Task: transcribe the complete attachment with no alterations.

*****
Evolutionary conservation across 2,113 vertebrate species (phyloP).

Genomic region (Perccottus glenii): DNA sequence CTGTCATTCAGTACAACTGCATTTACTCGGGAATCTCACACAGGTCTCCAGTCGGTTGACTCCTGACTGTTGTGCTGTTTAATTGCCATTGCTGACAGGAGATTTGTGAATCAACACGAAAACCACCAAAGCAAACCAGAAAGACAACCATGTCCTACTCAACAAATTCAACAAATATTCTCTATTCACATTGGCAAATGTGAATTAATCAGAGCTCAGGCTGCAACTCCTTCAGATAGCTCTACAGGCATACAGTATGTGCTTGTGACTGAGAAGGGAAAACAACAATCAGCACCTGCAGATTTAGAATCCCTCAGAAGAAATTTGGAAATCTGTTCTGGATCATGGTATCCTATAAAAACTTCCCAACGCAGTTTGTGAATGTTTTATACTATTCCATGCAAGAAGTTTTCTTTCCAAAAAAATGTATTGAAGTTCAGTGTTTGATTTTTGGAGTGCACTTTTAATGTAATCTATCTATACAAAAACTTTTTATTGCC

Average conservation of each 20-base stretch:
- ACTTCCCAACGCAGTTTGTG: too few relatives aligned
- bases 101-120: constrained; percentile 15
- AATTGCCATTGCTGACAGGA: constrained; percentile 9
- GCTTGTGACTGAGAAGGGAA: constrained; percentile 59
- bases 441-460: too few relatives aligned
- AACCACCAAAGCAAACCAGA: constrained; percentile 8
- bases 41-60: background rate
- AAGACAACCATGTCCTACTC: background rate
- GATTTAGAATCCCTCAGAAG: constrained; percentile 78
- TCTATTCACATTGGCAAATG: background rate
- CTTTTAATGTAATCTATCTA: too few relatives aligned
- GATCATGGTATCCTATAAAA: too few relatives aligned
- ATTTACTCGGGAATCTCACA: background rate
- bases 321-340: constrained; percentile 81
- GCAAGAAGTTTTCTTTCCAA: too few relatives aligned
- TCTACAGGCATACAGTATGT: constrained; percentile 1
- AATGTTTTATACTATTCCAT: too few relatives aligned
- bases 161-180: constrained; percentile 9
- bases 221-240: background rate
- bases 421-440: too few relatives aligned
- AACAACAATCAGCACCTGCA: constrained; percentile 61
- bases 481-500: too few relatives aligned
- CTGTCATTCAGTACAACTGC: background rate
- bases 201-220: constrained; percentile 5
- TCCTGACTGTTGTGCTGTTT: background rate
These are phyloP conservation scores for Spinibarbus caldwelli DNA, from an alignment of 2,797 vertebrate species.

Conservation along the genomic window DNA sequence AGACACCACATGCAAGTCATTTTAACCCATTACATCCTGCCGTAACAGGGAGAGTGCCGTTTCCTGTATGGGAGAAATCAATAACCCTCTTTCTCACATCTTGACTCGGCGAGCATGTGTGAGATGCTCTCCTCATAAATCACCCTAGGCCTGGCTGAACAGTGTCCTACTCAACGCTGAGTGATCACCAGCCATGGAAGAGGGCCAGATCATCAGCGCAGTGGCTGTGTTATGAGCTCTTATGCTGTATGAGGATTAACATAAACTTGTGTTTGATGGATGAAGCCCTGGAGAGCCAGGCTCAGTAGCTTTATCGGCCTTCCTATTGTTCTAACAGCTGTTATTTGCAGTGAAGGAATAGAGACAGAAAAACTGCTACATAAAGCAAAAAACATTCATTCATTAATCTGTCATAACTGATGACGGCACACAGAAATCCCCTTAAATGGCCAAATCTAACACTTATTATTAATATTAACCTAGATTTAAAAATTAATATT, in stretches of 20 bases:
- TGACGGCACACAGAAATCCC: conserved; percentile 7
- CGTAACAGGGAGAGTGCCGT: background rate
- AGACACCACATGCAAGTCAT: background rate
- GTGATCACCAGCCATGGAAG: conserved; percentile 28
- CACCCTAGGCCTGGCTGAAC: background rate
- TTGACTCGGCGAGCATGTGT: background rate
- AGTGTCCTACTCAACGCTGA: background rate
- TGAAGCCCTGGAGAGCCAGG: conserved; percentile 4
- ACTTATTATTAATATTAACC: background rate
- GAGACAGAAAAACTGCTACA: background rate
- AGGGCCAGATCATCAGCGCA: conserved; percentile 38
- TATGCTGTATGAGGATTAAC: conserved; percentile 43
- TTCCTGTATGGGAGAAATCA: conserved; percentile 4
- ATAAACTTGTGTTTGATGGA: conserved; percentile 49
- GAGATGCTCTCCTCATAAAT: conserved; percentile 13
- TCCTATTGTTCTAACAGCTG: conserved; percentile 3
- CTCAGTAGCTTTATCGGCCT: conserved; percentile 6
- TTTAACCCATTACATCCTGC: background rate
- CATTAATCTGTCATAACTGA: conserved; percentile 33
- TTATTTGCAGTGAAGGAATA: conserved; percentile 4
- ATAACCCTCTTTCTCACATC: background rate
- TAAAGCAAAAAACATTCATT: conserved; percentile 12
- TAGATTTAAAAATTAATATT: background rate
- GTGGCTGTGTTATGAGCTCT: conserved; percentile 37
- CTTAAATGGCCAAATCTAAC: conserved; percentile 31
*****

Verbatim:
Evolutionary conservation across 2,113 vertebrate species (phyloP).

Genomic region (Perccottus glenii): DNA sequence CTGTCATTCAGTACAACTGCATTTACTCGGGAATCTCACACAGGTCTCCAGTCGGTTGACTCCTGACTGTTGTGCTGTTTAATTGCCATTGCTGACAGGAGATTTGTGAATCAACACGAAAACCACCAAAGCAAACCAGAAAGACAACCATGTCCTACTCAACAAATTCAACAAATATTCTCTATTCACATTGGCAAATGTGAATTAATCAGAGCTCAGGCTGCAACTCCTTCAGATAGCTCTACAGGCATACAGTATGTGCTTGTGACTGAGAAGGGAAAACAACAATCAGCACCTGCAGATTTAGAATCCCTCAGAAGAAATTTGGAAATCTGTTCTGGATCATGGTATCCTATAAAAACTTCCCAACGCAGTTTGTGAATGTTTTATACTATTCCATGCAAGAAGTTTTCTTTCCAAAAAAATGTATTGAAGTTCAGTGTTTGATTTTTGGAGTGCACTTTTAATGTAATCTATCTATACAAAAACTTTTTATTGCC

Average conservation of each 20-base stretch:
- ACTTCCCAACGCAGTTTGTG: too few relatives aligned
- bases 101-120: constrained; percentile 15
- AATTGCCATTGCTGACAGGA: constrained; percentile 9
- GCTTGTGACTGAGAAGGGAA: constrained; percentile 59
- bases 441-460: too few relatives aligned
- AACCACCAAAGCAAACCAGA: constrained; percentile 8
- bases 41-60: background rate
- AAGACAACCATGTCCTACTC: background rate
- GATTTAGAATCCCTCAGAAG: constrained; percentile 78
- TCTATTCACATTGGCAAATG: background rate
- CTTTTAATGTAATCTATCTA: too few relatives aligned
- GATCATGGTATCCTATAAAA: too few relatives aligned
- ATTTACTCGGGAATCTCACA: background rate
- bases 321-340: constrained; percentile 81
- GCAAGAAGTTTTCTTTCCAA: too few relatives aligned
- TCTACAGGCATACAGTATGT: constrained; percentile 1
- AATGTTTTATACTATTCCAT: too few relatives aligned
- bases 161-180: constrained; percentile 9
- bases 221-240: background rate
- bases 421-440: too few relatives aligned
- AACAACAATCAGCACCTGCA: constrained; percentile 61
- bases 481-500: too few relatives aligned
- CTGTCATTCAGTACAACTGC: background rate
- bases 201-220: constrained; percentile 5
- TCCTGACTGTTGTGCTGTTT: background rate
These are phyloP conservation scores for Spinibarbus caldwelli DNA, from an alignment of 2,797 vertebrate species.

Conservation along the genomic window DNA sequence AGACACCACATGCAAGTCATTTTAACCCATTACATCCTGCCGTAACAGGGAGAGTGCCGTTTCCTGTATGGGAGAAATCAATAACCCTCTTTCTCACATCTTGACTCGGCGAGCATGTGTGAGATGCTCTCCTCATAAATCACCCTAGGCCTGGCTGAACAGTGTCCTACTCAACGCTGAGTGATCACCAGCCATGGAAGAGGGCCAGATCATCAGCGCAGTGGCTGTGTTATGAGCTCTTATGCTGTATGAGGATTAACATAAACTTGTGTTTGATGGATGAAGCCCTGGAGAGCCAGGCTCAGTAGCTTTATCGGCCTTCCTATTGTTCTAACAGCTGTTATTTGCAGTGAAGGAATAGAGACAGAAAAACTGCTACATAAAGCAAAAAACATTCATTCATTAATCTGTCATAACTGATGACGGCACACAGAAATCCCCTTAAATGGCCAAATCTAACACTTATTATTAATATTAACCTAGATTTAAAAATTAATATT, in stretches of 20 bases:
- TGACGGCACACAGAAATCCC: conserved; percentile 7
- CGTAACAGGGAGAGTGCCGT: background rate
- AGACACCACATGCAAGTCAT: background rate
- GTGATCACCAGCCATGGAAG: conserved; percentile 28
- CACCCTAGGCCTGGCTGAAC: background rate
- TTGACTCGGCGAGCATGTGT: background rate
- AGTGTCCTACTCAACGCTGA: background rate
- TGAAGCCCTGGAGAGCCAGG: conserved; percentile 4
- ACTTATTATTAATATTAACC: background rate
- GAGACAGAAAAACTGCTACA: background rate
- AGGGCCAGATCATCAGCGCA: conserved; percentile 38
- TATGCTGTATGAGGATTAAC: conserved; percentile 43
- TTCCTGTATGGGAGAAATCA: conserved; percentile 4
- ATAAACTTGTGTTTGATGGA: conserved; percentile 49
- GAGATGCTCTCCTCATAAAT: conserved; percentile 13
- TCCTATTGTTCTAACAGCTG: conserved; percentile 3
- CTCAGTAGCTTTATCGGCCT: conserved; percentile 6
- TTTAACCCATTACATCCTGC: background rate
- CATTAATCTGTCATAACTGA: conserved; percentile 33
- TTATTTGCAGTGAAGGAATA: conserved; percentile 4
- ATAACCCTCTTTCTCACATC: background rate
- TAAAGCAAAAAACATTCATT: conserved; percentile 12
- TAGATTTAAAAATTAATATT: background rate
- GTGGCTGTGTTATGAGCTCT: conserved; percentile 37
- CTTAAATGGCCAAATCTAAC: conserved; percentile 31